The future of Pittsburgh was the subject at the Northwest Bank Developers Forum, held Monday morning in a packed room at the Union Trust Building — itself a symbol of Pittsburgh’s illustrious past, painstakingly restored and refitted for the types of high-tech firms that are driving Pittsburgh’s new economy.
Mayor Bill Peduto, County Executive Rich Fitzgerald and a host of active Pittsburgh developers discussed the challenges of managing future growth, rather than the decline that has defined Pittsburgh for so long.
“We’re ending last year with $1.3 billion in development,” said Peduto, adding that this year could see up to $2 billion in development.
“But there are areas of the city that are completely cold and haven’t seen any development since the 1950s,” he noted. “We don’t want to see overgrowth occur that will drive businesses or people out.”
One particular subject kept coming up again and again: transportation.
“For the next 50 years, we have to figure out how to bring people into the city to work,” said Peduto. “We have to not simply be wedded to what the past was…What I’d like to see over the next five years is to turn the Pittsburgh Parking Authority into the Pittsburgh Mobility Authority.”
That means marinas for boats along the river, “a gondola system” and driverless vehicles running on electricity. “And yes, it’s about bikes, because that’s how a lot of people get around,” said Peduto. (Note: The gondola refers to an airborne system like you would see in a ski resort, not the one in Venice, Italy.)
Downtown itself is going to see a shift in the kinds of retail it can support.
“We have a really strong food and beverage base,” said John Jackson, of Cushman & Wakefield Grant Street Associates. “I think it’s (about) more residents moving Downtown. That will open the door to more retailers.”
Big retailers like Target like to see a Downtown residential population in the 30,000-person range, like in Boston. Pittsburgh isn’t quite there yet, but Jackson makes the case that the 140,000 people who work Downtown and in its environs are a point in Downtown Pittsburgh’s favor.
“From a retail perspective, we need to restore balance to the system,” noted Jackson. “Some general merchandisers, some entertainment. I love all the restaurants, but we need something complementary.”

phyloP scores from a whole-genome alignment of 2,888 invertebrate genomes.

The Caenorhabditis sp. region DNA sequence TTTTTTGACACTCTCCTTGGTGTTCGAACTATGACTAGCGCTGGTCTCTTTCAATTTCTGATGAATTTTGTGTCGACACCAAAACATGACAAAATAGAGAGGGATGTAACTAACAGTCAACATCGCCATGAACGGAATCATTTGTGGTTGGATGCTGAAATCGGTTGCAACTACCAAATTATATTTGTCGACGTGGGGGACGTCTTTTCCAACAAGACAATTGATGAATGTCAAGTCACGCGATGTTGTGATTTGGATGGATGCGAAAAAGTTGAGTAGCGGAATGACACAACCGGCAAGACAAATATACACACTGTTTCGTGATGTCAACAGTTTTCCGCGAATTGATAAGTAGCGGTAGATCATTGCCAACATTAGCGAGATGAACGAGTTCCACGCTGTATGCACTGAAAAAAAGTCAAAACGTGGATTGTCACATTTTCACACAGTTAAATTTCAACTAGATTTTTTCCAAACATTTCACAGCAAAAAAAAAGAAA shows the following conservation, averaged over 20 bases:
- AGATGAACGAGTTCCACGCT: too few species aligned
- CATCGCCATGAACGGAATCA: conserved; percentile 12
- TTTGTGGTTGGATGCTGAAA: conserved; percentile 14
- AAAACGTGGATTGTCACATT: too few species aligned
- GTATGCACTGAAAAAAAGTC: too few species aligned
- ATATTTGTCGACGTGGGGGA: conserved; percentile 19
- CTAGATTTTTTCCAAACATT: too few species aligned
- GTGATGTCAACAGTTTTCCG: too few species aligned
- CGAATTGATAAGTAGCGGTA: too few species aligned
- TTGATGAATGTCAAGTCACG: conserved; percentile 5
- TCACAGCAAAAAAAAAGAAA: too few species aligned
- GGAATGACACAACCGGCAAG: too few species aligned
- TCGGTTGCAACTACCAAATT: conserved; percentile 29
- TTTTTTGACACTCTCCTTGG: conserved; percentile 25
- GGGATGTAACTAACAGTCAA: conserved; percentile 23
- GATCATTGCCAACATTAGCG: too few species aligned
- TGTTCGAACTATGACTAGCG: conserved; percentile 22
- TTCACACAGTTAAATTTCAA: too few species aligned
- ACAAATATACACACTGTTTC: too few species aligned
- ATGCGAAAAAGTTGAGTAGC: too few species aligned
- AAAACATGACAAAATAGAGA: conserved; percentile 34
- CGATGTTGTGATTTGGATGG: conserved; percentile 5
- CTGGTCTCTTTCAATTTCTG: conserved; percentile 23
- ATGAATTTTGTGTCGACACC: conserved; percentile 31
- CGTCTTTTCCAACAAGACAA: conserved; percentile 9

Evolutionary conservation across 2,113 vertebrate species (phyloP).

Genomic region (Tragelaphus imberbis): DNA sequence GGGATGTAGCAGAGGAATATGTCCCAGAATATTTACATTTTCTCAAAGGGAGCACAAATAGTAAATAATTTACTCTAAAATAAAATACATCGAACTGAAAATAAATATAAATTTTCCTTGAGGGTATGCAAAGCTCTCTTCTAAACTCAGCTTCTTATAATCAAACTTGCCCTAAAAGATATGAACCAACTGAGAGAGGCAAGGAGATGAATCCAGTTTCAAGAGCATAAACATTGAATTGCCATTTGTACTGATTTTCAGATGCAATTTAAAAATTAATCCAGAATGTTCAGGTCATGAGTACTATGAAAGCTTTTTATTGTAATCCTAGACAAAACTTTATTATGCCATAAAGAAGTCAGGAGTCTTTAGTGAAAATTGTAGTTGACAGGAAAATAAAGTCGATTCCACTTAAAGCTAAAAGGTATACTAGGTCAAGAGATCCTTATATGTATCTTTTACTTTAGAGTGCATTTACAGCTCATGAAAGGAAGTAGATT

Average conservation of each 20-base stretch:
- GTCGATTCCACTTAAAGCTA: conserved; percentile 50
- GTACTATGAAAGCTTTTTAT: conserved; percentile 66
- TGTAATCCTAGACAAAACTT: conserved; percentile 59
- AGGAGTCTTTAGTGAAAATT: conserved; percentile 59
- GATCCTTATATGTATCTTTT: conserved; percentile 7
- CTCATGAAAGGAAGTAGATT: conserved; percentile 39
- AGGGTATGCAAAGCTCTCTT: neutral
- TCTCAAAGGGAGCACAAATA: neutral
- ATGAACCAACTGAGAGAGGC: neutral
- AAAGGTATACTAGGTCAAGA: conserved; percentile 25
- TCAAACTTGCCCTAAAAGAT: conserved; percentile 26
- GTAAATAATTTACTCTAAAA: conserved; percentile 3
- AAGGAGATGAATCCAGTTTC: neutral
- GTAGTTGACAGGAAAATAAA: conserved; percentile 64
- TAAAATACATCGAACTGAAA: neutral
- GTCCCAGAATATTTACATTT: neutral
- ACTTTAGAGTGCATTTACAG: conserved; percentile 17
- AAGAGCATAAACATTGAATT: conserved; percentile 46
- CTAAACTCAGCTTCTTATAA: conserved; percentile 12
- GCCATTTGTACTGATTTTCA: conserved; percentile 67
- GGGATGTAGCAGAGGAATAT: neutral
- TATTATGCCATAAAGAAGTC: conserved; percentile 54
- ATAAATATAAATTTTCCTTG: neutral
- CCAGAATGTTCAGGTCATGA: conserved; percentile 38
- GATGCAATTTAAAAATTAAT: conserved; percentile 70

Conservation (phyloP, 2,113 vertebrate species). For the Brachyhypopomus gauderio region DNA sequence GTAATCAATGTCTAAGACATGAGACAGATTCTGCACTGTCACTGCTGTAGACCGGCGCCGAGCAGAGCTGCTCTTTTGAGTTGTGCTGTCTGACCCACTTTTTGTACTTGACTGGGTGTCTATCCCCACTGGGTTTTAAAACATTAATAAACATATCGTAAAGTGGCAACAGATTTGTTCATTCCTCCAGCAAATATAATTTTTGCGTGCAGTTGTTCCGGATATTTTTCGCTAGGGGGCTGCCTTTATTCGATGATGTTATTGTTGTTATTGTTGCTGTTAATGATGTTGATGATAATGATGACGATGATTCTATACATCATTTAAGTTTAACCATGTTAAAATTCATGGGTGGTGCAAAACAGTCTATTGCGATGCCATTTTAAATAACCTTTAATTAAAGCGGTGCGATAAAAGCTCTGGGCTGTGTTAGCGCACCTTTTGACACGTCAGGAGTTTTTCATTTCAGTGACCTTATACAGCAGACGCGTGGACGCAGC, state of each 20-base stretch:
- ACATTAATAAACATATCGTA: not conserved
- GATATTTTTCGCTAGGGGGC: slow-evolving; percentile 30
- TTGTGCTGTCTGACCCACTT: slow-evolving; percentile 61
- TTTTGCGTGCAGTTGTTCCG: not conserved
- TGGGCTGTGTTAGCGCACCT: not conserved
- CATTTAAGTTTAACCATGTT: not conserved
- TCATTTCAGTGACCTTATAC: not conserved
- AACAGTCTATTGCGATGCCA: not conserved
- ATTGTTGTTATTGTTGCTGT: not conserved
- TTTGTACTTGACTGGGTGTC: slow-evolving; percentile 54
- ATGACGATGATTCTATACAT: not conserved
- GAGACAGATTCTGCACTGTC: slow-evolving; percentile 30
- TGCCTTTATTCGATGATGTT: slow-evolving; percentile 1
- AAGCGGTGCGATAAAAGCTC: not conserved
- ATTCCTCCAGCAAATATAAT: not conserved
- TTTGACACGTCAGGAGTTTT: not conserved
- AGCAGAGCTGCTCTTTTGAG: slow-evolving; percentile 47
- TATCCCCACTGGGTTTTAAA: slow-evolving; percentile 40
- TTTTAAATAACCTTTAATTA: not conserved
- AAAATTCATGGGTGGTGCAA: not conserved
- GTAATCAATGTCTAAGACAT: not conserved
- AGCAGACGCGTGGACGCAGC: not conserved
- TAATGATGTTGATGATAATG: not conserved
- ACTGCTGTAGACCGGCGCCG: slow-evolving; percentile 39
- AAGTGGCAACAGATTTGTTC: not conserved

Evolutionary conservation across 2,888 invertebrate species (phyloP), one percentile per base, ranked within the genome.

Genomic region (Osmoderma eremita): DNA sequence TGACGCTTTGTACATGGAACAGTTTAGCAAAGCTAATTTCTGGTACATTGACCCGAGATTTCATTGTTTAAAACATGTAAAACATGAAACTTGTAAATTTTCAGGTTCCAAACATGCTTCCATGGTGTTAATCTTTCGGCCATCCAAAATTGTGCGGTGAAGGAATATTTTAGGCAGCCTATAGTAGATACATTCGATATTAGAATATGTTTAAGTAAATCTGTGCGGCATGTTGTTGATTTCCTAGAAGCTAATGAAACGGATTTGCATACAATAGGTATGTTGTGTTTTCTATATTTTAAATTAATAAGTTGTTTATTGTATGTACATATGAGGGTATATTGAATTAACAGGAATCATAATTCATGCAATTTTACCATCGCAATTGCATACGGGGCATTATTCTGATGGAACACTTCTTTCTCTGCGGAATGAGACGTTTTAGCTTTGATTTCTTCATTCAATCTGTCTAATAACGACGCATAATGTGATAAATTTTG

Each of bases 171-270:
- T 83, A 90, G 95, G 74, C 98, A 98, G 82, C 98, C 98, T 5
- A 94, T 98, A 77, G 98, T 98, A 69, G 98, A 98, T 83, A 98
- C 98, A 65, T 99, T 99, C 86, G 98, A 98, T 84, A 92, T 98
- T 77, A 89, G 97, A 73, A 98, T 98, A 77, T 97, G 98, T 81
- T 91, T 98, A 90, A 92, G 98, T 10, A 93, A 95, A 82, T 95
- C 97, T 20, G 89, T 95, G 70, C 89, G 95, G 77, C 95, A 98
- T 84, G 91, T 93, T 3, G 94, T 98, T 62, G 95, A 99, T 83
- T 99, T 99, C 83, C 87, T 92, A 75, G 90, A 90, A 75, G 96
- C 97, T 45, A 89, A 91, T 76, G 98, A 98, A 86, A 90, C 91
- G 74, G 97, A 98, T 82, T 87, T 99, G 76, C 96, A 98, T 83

The other issue that looms large over the city is air quality, and how re-industrialization — via the Shell cracker plant in Beaver County, and its potential downstream spin-offs — will affect the air.
“I don’t want to see us kill the golden goose — technology, medicine,” said Peduto. “I don’t want to see one industry jeopardize that in any way.”
Peduto also said that when he stated that he wouldn’t support building any more cracker plants, it was in response to reports that as many as seven could be planned for the Ohio Valley.
“We have to have this conversation,” said Peduto. “The past Pittsburgh and the next Pittsburgh are in conflict when it comes to this issue. I’m told on a weekly basis, clean your air and clean your water.”
“Over the last decade, we’ve removed 88 percent of particulate matter from the air,” said Fitzgerald. “We’ve seen improvements, but there’s a ways to go … For those who are just moving here, it’s like, ‘Why hasn’t been this been done more quickly?’”
As Pittsburgh grows and builds, there are opportunities to do it right.
“You have Phipps, a ‘living building,’ that uses no more energy than a flower,” said Peduto. “Just about every single thing in that building was built in a 100-mile radius.”
The next generation of building, he notes, needs to be looking at Western Pennsylvania.